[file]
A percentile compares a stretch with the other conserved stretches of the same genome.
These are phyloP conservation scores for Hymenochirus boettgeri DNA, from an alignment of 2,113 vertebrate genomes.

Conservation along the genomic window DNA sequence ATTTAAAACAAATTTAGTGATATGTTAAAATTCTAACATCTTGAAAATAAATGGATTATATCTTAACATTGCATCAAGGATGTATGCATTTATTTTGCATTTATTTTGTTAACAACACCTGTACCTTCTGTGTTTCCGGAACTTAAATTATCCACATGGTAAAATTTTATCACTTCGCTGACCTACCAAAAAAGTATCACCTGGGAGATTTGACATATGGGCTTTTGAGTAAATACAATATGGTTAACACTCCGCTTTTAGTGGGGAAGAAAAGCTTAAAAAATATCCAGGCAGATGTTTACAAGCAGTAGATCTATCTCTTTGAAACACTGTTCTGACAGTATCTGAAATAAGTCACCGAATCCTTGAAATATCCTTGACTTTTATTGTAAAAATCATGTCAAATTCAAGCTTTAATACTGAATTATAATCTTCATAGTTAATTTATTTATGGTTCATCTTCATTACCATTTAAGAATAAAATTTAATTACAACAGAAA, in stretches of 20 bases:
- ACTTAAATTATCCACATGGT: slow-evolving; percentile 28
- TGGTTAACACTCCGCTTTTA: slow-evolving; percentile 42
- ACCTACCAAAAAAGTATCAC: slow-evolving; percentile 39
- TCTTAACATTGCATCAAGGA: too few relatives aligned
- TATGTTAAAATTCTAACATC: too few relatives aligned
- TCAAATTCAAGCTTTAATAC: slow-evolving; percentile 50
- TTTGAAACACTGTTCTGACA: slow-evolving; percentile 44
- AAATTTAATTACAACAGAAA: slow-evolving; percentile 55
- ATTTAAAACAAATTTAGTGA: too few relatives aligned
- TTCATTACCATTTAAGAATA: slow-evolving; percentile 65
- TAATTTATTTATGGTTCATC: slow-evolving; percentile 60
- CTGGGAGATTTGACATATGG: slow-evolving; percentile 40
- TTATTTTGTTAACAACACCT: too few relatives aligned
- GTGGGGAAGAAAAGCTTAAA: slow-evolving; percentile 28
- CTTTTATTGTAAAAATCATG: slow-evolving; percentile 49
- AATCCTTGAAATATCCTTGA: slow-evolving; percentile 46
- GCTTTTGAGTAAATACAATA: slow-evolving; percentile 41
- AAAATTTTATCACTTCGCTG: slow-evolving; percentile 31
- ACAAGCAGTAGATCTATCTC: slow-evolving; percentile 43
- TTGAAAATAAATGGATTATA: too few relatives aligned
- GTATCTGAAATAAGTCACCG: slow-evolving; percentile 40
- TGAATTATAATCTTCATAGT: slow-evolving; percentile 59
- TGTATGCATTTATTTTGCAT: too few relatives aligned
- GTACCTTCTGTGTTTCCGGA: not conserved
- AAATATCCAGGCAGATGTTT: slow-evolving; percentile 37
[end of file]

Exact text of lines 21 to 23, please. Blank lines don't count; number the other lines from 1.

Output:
- AAAATTTTATCACTTCGCTG: slow-evolving; percentile 31
- ACAAGCAGTAGATCTATCTC: slow-evolving; percentile 43
- TTGAAAATAAATGGATTATA: too few relatives aligned